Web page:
Everyone's mind was focused on Tuesday's tragedies. John Roy, a technology strategist with Merrill Lynch & Co. Inc.'s (NYSE: MER) securities research department, gamely participated in a panel discussion at the end of a keynote address, despite concerns about his office and colleagues in New York.
"You almost have to block it out, if that's possible," said Roy, who flew to Atlanta from New York on Tuesday morning, before the terrorist attacks hit. Even though his office is in the World Financial Center in Manhattan - close to the collapsed World Trade Center towers - Roy said he believed keeping the show open was a correct decision.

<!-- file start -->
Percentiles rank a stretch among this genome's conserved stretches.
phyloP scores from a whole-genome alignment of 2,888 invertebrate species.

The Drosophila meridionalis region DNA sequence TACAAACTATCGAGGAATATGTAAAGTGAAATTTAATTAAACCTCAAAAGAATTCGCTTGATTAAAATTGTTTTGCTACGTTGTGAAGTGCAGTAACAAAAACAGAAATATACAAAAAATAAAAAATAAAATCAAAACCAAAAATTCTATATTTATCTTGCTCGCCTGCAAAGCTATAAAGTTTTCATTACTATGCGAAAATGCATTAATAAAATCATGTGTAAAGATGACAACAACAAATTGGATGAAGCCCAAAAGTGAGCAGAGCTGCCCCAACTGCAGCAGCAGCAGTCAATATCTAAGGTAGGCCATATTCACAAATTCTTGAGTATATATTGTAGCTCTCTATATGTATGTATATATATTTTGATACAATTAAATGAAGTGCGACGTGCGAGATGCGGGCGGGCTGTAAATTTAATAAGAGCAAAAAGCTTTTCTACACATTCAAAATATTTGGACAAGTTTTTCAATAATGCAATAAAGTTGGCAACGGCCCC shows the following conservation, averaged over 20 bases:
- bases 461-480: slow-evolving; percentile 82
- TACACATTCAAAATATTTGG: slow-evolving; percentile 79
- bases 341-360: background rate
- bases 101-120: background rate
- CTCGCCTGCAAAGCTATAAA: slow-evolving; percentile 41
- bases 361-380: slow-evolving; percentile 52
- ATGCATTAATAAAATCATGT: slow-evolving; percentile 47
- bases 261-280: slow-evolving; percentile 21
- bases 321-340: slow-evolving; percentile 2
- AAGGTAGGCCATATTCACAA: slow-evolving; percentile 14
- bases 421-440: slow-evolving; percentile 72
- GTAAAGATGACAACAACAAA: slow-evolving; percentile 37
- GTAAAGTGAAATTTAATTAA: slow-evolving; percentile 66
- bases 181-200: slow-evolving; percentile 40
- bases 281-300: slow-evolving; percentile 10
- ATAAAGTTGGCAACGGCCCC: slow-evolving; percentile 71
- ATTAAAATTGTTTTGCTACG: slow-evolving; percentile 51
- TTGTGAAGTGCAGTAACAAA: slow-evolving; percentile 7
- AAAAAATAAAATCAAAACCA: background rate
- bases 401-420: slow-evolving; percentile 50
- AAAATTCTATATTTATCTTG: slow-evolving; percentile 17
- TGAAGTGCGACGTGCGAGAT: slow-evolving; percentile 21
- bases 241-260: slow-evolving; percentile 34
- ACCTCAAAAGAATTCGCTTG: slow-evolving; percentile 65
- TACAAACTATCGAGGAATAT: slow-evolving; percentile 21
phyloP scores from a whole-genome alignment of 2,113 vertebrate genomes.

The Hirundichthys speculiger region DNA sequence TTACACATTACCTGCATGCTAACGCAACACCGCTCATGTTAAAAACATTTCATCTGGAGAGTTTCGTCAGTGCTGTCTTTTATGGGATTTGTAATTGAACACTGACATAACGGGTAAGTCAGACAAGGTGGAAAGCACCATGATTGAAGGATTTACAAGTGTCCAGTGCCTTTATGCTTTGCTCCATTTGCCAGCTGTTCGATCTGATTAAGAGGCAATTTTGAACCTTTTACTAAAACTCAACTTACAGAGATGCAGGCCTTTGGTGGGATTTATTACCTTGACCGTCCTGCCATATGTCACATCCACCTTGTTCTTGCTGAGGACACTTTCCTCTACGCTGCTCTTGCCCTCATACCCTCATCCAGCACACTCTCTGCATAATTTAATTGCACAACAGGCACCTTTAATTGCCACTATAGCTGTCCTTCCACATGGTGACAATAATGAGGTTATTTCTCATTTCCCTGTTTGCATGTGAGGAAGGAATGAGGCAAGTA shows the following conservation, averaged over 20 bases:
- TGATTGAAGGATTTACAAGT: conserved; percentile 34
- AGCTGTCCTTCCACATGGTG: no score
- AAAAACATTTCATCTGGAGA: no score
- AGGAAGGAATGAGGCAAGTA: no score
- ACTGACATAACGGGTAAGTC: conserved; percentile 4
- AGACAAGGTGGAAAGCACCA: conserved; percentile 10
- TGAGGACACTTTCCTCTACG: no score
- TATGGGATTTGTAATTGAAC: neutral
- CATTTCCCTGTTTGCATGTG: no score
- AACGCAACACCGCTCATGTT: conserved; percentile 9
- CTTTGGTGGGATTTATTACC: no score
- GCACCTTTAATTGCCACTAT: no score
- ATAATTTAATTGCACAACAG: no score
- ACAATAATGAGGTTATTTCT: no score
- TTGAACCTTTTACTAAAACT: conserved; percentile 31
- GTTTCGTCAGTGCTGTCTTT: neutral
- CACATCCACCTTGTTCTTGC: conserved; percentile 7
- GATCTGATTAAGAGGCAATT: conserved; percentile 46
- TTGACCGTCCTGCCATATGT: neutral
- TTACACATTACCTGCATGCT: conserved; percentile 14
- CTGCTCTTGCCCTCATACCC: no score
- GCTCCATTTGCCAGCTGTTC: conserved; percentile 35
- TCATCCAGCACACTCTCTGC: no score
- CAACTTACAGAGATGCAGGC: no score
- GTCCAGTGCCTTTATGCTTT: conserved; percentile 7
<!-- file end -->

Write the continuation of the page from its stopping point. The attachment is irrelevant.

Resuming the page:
"It doesn't do anyone an advantage [to cancel the event]," Roy said. "We need to keep doing what we do - it's critical, to keep the economy going."
Conspicuous by their absence were Microsoft Corp. (Nasdaq: MSFT) and Intel Corp. (Nasdaq: INTC), whose large show-floor booths were closed when the floor reopened Wednesday morning. A rescheduled keynote speech by Network Appliance Inc. (Nasdaq: NTAP) CEO Dan Warmenhoven attracted fewer than 200 attendees, reflecting the fact that many potential showgoers had already left town.